If you are a woman in tech, or in any industry, really, and feel uncertain in yourself from time to time, I think that’s totally normal and isn’t necessarily a bad thing – it may motivate you to expand your understanding of something or pursue knowledge of a specific subject, both of which are awesome things! But if your lack of confidence in yourself prohibits you from voicing your ideas or makes you feel negatively about yourself, I really really want to emphasize that what you feel, other people feel too.

True, you may not know everything about everything or be an expert in anything yet, but that’s totally fine! Nobody! is an expert about everything in everything and there are a ton of people out there who don’t know what you know or have what you have, so feel proud in your achievements thus far and switch your focus to appreciating the knowledge you do have and maybe on the things you want to have 🙂

Imposter Syndrome

This is the first post on my blog and the only thought that’s going through my head right now is how I wish I could write eloquent words and phrases just by thinking about what I want to write and that I could write with my mind instead of having to actually formulate my thoughts into words and then even going further as to type them out.

Good thing one of the reasons why I’m writing in this blog is to improve my writing and work on written communication, haha.

So the topic of this post is imposter syndrome, which is the “collection of feelings of inadequacy that persist despite evident success. Imposters’ suffer from chronic self-doubt and a sense of intellectual fraudulence that override any feelings of success or external proof of their competence.” (If you want to learn more about how to overcome imposter syndrome, you can click on the link that I totally ripped the definition from but it’s fine since I cited it and therefore it’s not plagiarism).

As a software engineer who is still relatively early in my career, I experience imposter syndrome pretty frequently. It usually manifests in me questioning the extent of my experience or knowledge regarding a certain topic or tech stack. For example, I might go into a technical interview doubting some of the solutions I come up for a question because I’m worried that I don’t actually know as much as I think I do and I’m going to look silly (aka dumb af) in front of the interviewer. Or after joining a team after a rigorous interview process, feeling like I don’t actually belong there because everyone else on the team seems like they know a lot more than me and I’m just sitting there at my desk like this:

If you’ve never experienced something similar or have no idea what I’m talking about, then that’s great, you’re awesome, some people don’t really experience imposter syndrome due to factors such as their professional industry, level of self-confidence, or something else. If you do know what I’m talking about, then let me tell you something that is super important and will make you feel better instantaneously:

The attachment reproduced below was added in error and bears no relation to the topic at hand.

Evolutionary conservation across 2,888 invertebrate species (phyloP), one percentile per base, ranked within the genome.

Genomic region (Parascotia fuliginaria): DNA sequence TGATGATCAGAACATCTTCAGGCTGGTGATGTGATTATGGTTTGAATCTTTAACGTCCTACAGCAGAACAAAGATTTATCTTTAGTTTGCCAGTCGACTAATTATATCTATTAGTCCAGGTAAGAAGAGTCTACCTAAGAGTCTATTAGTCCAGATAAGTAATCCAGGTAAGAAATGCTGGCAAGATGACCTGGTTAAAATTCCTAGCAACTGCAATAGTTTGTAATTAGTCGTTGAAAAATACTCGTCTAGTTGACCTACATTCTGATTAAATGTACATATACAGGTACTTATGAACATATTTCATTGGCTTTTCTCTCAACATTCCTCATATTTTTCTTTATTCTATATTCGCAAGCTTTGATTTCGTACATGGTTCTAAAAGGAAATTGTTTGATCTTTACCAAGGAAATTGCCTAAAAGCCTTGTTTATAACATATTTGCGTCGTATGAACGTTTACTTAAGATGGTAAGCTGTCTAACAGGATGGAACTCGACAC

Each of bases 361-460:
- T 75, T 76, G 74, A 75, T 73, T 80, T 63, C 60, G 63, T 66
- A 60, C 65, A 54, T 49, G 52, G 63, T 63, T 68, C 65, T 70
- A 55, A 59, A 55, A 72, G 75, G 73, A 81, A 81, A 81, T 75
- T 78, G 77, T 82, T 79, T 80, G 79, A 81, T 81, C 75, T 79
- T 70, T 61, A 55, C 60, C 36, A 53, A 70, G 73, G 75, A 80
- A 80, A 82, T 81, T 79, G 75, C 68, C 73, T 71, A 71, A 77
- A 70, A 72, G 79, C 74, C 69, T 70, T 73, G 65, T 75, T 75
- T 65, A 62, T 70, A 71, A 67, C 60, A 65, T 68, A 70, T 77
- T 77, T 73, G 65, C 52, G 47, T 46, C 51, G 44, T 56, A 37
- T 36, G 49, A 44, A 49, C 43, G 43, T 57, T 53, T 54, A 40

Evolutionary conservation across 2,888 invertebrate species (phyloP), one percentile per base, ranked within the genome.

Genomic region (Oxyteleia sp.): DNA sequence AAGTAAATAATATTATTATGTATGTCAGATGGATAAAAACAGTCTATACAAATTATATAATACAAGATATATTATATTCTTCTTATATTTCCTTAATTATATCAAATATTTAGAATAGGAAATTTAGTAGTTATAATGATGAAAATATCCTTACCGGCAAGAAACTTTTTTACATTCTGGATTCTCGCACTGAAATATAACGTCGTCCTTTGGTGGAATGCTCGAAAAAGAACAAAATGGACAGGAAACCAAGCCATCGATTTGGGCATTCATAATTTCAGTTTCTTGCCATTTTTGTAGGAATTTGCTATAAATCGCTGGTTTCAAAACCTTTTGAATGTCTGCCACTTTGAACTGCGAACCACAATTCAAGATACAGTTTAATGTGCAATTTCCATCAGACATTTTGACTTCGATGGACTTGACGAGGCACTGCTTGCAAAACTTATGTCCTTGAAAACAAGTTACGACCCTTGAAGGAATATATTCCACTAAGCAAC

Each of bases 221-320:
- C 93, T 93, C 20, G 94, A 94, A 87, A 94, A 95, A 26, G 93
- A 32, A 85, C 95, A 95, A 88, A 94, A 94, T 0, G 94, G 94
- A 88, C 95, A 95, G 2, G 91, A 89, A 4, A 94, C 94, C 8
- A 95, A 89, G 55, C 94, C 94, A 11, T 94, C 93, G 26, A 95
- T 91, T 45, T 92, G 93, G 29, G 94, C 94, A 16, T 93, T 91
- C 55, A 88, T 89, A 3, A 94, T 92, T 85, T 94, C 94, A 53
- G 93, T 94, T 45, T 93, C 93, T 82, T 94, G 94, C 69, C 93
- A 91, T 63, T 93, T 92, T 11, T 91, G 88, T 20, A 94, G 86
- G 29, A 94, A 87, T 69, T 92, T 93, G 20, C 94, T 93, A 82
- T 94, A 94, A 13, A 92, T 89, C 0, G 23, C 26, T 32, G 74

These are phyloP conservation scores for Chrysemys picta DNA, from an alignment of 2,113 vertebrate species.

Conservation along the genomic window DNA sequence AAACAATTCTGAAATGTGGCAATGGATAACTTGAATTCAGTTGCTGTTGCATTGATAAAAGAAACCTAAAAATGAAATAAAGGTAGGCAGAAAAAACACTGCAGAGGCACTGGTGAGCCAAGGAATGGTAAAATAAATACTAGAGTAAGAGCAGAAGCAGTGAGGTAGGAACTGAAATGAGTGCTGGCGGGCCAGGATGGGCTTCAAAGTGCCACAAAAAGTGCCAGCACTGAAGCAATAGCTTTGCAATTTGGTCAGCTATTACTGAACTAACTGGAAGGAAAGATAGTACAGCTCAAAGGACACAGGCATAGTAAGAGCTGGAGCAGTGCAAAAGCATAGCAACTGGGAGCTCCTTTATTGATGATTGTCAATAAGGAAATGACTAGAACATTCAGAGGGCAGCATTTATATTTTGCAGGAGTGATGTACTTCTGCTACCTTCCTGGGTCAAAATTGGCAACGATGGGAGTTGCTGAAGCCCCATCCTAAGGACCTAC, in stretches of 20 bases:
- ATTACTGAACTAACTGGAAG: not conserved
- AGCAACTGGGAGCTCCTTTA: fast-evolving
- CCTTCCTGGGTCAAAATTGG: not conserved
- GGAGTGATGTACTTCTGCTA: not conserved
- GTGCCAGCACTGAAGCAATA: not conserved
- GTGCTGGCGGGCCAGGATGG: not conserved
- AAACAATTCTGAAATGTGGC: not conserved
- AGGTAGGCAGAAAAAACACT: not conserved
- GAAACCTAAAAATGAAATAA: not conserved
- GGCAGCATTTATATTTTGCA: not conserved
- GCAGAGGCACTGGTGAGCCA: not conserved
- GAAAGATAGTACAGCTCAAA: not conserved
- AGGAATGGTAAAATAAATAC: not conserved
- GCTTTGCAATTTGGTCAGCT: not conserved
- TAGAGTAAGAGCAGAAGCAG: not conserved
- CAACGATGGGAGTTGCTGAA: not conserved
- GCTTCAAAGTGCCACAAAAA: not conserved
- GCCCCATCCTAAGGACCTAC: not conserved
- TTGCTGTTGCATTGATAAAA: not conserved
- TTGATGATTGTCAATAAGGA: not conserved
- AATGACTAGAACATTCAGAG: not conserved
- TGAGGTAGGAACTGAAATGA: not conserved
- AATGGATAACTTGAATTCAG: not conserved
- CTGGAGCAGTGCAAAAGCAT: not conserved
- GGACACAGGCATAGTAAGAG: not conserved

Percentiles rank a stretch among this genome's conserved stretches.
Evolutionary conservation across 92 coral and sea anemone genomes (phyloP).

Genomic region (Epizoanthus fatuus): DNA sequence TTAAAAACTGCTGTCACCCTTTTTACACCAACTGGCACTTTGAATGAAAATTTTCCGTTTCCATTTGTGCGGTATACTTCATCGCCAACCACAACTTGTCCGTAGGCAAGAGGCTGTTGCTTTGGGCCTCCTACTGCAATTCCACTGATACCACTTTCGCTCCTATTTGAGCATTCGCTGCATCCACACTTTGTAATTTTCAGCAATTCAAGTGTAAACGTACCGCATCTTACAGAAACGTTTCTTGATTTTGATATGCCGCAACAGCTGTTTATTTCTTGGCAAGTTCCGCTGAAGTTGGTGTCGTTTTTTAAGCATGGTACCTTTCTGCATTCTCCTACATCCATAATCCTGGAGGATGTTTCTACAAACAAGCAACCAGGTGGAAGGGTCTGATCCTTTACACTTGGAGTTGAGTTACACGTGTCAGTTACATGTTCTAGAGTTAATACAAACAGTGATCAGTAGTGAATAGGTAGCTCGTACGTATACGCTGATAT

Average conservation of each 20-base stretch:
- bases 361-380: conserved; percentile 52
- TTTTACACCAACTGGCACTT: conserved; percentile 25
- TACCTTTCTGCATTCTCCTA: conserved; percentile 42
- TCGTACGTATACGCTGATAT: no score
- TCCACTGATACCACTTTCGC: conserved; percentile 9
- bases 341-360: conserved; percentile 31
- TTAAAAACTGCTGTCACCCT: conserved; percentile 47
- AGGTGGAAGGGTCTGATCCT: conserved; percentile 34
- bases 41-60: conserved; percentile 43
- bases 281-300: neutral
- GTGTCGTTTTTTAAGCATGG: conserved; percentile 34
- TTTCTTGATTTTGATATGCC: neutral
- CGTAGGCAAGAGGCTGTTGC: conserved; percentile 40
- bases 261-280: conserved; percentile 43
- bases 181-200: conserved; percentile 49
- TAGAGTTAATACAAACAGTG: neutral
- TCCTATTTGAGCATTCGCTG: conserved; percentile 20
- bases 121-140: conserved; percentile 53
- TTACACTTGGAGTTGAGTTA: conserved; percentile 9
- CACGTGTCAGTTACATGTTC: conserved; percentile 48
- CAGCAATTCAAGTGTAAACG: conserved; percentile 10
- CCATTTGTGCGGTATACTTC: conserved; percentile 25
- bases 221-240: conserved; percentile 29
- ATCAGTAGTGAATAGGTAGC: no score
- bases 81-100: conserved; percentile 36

The more intelligent you are, the more likely it is that you will experience imposter syndrome at some point in your life.

That’s right, the more intelligent you are, the more likely you’ll have moments of self-doubt regarding your own intelligence and abilities! (I’m quoting someone I can’t remember who somewhere I can’t remember said that to me but since it’s still technically a quote I put the fact in quotation marks).

I used to find that fact pretty ironic – why is it that the more you know the more you feel like you don’t know anything? Isn’t that weird? The more I think about it though, it makes more and more sense to me, and I think the bottom line is this: the more intelligent you are, the more likely you’re going to be in contact with other intelligent people who are oftentimes even more intelligent than yourself.

Given this fact, if you’re perpetually surrounded by smart people, which, by the way, is a great thing to be surrounded by, then of course you’re going to notice the gaps between yourself and the things you know and other people and the things they know. The best part about this whole thing is that when you see the gaps between yourself and others, hopefully you’ll be inspired to grow and develop yourself to reach the point the people around you seem to be at in terms of knowledge and expertise, maybe even surpass them. The only thing to be careful about at that point would be to make sure you don’t become the smartest person in the room since that’s boring and ill-conducive to continuous learning and growth 🙂